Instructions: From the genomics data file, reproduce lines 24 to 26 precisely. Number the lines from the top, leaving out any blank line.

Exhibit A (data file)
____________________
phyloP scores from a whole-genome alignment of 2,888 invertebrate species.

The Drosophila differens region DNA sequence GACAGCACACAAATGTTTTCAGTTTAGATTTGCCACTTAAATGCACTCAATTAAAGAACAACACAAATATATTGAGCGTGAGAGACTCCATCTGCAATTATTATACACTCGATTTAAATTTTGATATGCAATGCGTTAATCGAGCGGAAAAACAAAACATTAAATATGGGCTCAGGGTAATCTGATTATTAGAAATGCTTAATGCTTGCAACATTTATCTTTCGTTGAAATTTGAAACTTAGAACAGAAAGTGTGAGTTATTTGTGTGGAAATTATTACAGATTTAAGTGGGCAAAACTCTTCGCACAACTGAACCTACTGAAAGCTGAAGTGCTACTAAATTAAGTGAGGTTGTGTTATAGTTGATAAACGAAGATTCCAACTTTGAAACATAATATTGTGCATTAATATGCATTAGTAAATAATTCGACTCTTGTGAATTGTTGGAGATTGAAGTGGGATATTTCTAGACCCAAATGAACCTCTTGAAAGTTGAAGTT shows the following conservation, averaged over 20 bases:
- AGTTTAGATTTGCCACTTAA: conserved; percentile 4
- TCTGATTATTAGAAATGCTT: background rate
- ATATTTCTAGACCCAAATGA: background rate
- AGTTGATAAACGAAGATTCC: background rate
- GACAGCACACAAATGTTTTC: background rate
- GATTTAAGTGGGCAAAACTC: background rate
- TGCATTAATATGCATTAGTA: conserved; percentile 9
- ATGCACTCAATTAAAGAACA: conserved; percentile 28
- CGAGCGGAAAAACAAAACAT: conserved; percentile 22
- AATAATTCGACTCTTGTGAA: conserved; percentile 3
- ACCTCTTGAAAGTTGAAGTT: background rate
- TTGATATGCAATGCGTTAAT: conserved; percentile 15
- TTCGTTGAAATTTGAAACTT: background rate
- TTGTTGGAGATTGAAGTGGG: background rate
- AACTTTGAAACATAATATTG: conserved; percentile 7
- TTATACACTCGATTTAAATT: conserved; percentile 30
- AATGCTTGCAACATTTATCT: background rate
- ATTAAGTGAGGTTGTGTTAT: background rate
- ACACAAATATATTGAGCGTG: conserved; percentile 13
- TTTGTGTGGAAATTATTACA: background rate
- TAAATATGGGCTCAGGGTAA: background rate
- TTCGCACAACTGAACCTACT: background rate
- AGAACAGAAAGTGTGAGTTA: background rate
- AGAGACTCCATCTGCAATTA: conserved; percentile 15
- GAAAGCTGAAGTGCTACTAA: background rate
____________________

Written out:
- TTCGCACAACTGAACCTACT: background rate
- AGAACAGAAAGTGTGAGTTA: background rate
- AGAGACTCCATCTGCAATTA: conserved; percentile 15